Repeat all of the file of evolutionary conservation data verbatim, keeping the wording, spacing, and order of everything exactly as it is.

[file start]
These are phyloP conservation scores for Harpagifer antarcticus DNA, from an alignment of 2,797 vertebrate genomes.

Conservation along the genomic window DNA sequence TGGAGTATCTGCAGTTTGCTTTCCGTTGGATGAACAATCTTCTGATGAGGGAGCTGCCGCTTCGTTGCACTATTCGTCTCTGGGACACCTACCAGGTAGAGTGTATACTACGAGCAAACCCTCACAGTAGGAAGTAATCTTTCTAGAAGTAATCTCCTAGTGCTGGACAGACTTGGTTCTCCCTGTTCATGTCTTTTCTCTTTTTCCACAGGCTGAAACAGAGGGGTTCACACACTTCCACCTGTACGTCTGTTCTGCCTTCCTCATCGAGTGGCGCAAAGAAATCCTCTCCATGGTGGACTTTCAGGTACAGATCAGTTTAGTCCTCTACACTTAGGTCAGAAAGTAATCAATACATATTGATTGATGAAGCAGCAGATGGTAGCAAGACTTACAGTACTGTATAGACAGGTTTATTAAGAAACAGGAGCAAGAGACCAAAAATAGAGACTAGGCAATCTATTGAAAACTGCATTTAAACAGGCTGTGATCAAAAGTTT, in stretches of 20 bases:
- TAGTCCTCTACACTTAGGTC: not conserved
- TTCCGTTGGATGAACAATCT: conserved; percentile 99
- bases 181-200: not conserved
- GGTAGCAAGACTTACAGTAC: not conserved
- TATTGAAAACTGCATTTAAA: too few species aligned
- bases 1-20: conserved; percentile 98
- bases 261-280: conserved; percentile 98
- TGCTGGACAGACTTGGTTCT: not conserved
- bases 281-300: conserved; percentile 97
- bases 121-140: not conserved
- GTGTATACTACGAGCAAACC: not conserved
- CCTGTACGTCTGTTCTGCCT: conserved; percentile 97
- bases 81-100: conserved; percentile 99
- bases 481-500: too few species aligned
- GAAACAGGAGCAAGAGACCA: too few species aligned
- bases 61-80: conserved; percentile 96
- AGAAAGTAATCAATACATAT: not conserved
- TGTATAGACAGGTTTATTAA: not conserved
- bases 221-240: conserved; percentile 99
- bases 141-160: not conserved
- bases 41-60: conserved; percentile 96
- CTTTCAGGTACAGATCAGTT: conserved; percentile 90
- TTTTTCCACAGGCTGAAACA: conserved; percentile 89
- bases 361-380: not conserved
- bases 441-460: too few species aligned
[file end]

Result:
These are phyloP conservation scores for Harpagifer antarcticus DNA, from an alignment of 2,797 vertebrate genomes.

Conservation along the genomic window DNA sequence TGGAGTATCTGCAGTTTGCTTTCCGTTGGATGAACAATCTTCTGATGAGGGAGCTGCCGCTTCGTTGCACTATTCGTCTCTGGGACACCTACCAGGTAGAGTGTATACTACGAGCAAACCCTCACAGTAGGAAGTAATCTTTCTAGAAGTAATCTCCTAGTGCTGGACAGACTTGGTTCTCCCTGTTCATGTCTTTTCTCTTTTTCCACAGGCTGAAACAGAGGGGTTCACACACTTCCACCTGTACGTCTGTTCTGCCTTCCTCATCGAGTGGCGCAAAGAAATCCTCTCCATGGTGGACTTTCAGGTACAGATCAGTTTAGTCCTCTACACTTAGGTCAGAAAGTAATCAATACATATTGATTGATGAAGCAGCAGATGGTAGCAAGACTTACAGTACTGTATAGACAGGTTTATTAAGAAACAGGAGCAAGAGACCAAAAATAGAGACTAGGCAATCTATTGAAAACTGCATTTAAACAGGCTGTGATCAAAAGTTT, in stretches of 20 bases:
- TAGTCCTCTACACTTAGGTC: not conserved
- TTCCGTTGGATGAACAATCT: conserved; percentile 99
- bases 181-200: not conserved
- GGTAGCAAGACTTACAGTAC: not conserved
- TATTGAAAACTGCATTTAAA: too few species aligned
- bases 1-20: conserved; percentile 98
- bases 261-280: conserved; percentile 98
- TGCTGGACAGACTTGGTTCT: not conserved
- bases 281-300: conserved; percentile 97
- bases 121-140: not conserved
- GTGTATACTACGAGCAAACC: not conserved
- CCTGTACGTCTGTTCTGCCT: conserved; percentile 97
- bases 81-100: conserved; percentile 99
- bases 481-500: too few species aligned
- GAAACAGGAGCAAGAGACCA: too few species aligned
- bases 61-80: conserved; percentile 96
- AGAAAGTAATCAATACATAT: not conserved
- TGTATAGACAGGTTTATTAA: not conserved
- bases 221-240: conserved; percentile 99
- bases 141-160: not conserved
- bases 41-60: conserved; percentile 96
- CTTTCAGGTACAGATCAGTT: conserved; percentile 90
- TTTTTCCACAGGCTGAAACA: conserved; percentile 89
- bases 361-380: not conserved
- bases 441-460: too few species aligned